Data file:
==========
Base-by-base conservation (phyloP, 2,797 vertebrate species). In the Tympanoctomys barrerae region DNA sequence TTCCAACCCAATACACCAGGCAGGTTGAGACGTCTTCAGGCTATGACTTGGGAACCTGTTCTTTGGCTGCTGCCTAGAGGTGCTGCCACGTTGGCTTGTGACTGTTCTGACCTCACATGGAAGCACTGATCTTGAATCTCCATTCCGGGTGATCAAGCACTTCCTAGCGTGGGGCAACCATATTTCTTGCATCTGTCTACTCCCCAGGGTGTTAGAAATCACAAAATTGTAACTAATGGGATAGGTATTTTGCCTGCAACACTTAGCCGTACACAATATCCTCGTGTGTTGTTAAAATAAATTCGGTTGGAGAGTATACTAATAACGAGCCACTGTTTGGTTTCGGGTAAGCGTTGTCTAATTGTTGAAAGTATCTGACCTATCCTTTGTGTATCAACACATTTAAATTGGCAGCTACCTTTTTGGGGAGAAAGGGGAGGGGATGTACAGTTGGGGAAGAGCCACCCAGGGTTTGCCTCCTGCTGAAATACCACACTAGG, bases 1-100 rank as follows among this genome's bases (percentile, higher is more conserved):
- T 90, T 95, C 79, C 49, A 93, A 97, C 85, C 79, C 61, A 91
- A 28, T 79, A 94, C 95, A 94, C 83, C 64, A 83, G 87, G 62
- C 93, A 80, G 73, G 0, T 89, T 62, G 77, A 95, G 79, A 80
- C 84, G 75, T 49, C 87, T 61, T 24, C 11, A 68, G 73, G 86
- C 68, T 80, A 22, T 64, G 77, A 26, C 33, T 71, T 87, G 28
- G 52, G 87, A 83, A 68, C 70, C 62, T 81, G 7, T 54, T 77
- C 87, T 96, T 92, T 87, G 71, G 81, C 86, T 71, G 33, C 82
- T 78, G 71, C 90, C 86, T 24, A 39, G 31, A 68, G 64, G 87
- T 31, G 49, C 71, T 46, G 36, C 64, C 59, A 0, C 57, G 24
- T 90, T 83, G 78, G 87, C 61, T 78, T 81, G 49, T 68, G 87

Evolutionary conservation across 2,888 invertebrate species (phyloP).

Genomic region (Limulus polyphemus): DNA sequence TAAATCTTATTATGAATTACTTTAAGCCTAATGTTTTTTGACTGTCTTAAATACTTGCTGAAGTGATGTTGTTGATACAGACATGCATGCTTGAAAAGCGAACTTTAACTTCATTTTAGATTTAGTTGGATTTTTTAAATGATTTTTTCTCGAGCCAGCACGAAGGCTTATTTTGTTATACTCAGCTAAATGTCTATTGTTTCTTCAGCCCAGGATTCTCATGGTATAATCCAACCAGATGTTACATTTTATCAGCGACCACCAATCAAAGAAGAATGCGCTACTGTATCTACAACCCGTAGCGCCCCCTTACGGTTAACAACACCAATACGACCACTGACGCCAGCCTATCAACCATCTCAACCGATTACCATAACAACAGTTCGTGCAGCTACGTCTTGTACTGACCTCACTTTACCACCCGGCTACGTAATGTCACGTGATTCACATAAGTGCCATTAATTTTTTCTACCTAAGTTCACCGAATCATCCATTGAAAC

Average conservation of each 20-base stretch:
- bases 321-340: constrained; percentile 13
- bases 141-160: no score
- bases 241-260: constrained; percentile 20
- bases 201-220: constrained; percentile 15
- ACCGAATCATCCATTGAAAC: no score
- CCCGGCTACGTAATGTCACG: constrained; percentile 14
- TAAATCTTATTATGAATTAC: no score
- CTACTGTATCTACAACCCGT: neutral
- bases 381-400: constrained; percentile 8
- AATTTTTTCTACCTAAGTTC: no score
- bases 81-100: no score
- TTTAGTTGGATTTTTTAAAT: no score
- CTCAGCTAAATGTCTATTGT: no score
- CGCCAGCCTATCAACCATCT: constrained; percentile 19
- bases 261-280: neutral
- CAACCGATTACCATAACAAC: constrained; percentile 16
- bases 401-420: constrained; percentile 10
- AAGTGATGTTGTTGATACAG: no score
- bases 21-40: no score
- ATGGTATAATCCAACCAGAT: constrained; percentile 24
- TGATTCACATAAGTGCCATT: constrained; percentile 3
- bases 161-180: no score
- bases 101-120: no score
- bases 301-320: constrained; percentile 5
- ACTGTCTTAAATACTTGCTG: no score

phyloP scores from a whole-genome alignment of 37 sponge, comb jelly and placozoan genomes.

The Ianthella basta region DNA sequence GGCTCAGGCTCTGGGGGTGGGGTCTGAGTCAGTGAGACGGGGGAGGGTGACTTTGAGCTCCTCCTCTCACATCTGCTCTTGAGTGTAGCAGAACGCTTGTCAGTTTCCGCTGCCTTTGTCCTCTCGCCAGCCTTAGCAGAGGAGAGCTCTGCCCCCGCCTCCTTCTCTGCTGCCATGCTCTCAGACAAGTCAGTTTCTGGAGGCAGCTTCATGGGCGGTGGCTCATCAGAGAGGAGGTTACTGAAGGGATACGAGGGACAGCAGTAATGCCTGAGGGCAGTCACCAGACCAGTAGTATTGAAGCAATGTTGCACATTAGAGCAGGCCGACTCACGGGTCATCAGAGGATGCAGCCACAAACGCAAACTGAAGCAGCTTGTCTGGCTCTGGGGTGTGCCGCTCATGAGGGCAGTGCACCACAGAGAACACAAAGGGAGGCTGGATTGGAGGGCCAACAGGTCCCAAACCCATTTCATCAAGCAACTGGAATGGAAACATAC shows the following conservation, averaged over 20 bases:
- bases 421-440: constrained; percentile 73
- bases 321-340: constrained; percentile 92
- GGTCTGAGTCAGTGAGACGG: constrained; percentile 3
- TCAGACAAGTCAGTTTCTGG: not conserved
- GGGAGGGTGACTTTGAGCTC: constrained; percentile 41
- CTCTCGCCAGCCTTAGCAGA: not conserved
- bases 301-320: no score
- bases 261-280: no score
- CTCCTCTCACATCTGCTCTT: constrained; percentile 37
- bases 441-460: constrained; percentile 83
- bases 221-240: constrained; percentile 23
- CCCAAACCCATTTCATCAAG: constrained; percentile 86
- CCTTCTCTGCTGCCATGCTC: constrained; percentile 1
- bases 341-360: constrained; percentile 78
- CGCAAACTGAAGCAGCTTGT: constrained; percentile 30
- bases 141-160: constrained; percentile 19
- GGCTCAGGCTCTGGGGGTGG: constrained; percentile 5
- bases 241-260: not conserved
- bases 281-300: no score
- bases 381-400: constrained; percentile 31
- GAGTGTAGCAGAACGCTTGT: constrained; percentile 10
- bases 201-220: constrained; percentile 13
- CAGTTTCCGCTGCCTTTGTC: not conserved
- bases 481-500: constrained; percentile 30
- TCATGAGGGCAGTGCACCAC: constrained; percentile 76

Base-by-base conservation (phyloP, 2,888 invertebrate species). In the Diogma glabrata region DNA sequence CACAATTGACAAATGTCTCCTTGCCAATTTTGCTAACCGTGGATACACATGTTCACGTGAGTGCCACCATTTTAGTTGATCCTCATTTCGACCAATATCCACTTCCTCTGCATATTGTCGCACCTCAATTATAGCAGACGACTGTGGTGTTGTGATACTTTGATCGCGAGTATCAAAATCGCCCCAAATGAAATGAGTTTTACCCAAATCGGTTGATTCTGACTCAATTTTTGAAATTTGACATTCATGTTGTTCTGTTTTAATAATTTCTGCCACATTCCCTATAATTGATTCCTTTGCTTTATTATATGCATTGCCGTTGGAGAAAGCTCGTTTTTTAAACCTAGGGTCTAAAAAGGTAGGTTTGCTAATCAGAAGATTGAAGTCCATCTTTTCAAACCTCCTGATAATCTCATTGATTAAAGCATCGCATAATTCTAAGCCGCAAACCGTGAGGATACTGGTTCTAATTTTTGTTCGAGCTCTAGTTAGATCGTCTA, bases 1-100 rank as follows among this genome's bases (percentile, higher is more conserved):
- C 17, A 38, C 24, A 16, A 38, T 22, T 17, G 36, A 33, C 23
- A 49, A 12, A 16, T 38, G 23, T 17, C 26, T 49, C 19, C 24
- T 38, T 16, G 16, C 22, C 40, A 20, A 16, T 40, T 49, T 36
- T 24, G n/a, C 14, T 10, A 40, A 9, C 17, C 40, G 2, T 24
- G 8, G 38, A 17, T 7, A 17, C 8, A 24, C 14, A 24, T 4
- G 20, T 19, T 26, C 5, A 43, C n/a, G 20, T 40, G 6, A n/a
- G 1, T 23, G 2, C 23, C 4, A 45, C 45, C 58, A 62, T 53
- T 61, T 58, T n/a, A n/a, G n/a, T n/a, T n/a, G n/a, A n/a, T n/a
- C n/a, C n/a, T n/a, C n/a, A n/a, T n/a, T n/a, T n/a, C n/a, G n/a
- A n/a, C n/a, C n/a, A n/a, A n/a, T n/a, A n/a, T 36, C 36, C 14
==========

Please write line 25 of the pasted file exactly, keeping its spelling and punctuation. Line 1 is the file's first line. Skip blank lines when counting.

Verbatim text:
- bases 81-100: no score